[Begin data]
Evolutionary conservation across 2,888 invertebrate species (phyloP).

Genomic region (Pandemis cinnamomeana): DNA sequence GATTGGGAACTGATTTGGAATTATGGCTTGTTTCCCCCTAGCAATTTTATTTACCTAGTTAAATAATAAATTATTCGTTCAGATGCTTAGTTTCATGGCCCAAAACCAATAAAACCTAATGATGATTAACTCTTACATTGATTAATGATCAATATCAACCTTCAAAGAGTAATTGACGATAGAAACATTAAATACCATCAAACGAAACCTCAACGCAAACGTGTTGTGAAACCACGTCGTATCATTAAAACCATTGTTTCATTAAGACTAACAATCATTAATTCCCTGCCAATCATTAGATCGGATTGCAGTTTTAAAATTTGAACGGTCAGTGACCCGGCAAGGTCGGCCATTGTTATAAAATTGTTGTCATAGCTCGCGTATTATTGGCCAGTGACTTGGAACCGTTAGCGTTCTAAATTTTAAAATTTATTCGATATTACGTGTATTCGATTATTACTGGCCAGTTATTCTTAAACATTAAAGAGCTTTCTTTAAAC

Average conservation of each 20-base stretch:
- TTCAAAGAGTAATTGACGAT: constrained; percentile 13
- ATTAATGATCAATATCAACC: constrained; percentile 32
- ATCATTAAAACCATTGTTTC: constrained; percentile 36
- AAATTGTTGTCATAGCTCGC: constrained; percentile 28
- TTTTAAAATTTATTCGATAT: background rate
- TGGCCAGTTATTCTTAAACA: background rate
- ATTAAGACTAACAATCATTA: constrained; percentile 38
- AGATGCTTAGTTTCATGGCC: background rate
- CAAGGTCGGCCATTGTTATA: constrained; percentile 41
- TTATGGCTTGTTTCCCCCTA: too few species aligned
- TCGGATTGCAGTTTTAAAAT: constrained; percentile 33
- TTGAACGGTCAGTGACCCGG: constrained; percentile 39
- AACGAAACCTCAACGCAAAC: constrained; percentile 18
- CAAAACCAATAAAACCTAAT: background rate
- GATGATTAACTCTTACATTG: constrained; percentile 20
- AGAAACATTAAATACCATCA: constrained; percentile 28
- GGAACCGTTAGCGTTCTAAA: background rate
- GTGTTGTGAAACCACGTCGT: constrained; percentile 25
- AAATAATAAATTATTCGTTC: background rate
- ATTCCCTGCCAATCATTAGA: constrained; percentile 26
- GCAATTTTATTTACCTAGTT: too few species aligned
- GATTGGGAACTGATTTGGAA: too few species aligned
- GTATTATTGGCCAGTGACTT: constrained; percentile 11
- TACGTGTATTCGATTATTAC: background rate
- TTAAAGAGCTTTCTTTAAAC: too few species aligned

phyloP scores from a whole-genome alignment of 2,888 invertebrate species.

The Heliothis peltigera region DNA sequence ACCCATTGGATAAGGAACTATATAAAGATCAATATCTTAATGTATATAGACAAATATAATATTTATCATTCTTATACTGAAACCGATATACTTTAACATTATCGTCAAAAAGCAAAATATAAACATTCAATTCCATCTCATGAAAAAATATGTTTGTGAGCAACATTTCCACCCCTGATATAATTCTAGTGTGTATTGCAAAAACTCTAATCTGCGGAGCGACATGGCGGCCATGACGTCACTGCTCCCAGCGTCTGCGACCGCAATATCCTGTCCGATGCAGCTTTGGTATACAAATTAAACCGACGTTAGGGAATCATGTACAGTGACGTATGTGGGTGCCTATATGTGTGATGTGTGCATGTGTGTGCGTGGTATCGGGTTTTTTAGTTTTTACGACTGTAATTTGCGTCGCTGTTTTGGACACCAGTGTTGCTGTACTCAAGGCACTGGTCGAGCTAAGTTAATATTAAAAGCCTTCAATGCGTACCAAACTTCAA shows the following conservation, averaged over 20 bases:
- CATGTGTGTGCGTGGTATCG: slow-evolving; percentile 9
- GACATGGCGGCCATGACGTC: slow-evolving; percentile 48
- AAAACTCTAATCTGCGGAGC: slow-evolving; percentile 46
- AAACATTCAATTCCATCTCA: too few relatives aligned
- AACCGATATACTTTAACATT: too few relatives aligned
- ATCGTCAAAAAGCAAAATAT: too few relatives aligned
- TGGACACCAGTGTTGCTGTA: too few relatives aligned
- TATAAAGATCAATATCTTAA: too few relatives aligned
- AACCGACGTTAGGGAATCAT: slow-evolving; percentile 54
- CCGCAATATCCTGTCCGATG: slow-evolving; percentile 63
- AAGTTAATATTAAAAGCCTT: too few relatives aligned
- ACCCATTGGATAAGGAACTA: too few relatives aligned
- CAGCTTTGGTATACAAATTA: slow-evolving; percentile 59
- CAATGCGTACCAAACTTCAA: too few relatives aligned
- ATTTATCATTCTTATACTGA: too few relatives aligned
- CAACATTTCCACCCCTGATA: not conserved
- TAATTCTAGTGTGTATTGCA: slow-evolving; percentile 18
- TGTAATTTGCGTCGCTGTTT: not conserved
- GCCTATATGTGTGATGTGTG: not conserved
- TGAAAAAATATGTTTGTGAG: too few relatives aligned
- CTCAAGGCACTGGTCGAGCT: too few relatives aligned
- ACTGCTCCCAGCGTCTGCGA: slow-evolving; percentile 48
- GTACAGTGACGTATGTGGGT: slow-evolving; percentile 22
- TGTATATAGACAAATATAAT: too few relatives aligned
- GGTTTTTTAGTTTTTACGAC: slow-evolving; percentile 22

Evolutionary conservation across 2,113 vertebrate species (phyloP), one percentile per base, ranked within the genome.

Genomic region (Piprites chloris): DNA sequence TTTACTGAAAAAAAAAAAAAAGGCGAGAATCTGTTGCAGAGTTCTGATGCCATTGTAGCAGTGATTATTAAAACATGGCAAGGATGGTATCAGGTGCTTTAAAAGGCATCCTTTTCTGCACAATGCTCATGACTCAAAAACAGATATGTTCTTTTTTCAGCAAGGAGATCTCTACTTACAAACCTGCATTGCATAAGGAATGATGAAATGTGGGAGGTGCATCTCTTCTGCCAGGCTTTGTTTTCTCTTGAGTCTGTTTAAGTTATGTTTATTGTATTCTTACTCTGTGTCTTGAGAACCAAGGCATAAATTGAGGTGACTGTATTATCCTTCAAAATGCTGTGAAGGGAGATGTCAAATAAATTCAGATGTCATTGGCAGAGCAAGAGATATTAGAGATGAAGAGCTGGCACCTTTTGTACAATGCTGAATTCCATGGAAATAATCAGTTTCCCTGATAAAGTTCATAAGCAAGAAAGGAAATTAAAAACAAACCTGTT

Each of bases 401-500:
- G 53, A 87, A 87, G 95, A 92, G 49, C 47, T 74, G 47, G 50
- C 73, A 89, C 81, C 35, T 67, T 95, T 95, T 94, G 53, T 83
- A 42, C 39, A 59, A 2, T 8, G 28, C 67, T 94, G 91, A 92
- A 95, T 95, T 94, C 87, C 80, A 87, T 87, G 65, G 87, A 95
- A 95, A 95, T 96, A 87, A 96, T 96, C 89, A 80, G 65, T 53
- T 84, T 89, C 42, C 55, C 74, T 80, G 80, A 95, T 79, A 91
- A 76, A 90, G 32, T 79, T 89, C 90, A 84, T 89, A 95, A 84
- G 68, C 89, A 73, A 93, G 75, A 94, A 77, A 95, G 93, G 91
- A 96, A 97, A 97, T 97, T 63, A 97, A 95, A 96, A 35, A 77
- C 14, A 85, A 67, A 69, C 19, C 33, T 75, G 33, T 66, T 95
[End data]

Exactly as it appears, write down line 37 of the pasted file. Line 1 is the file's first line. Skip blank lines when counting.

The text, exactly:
- TGGACACCAGTGTTGCTGTA: too few relatives aligned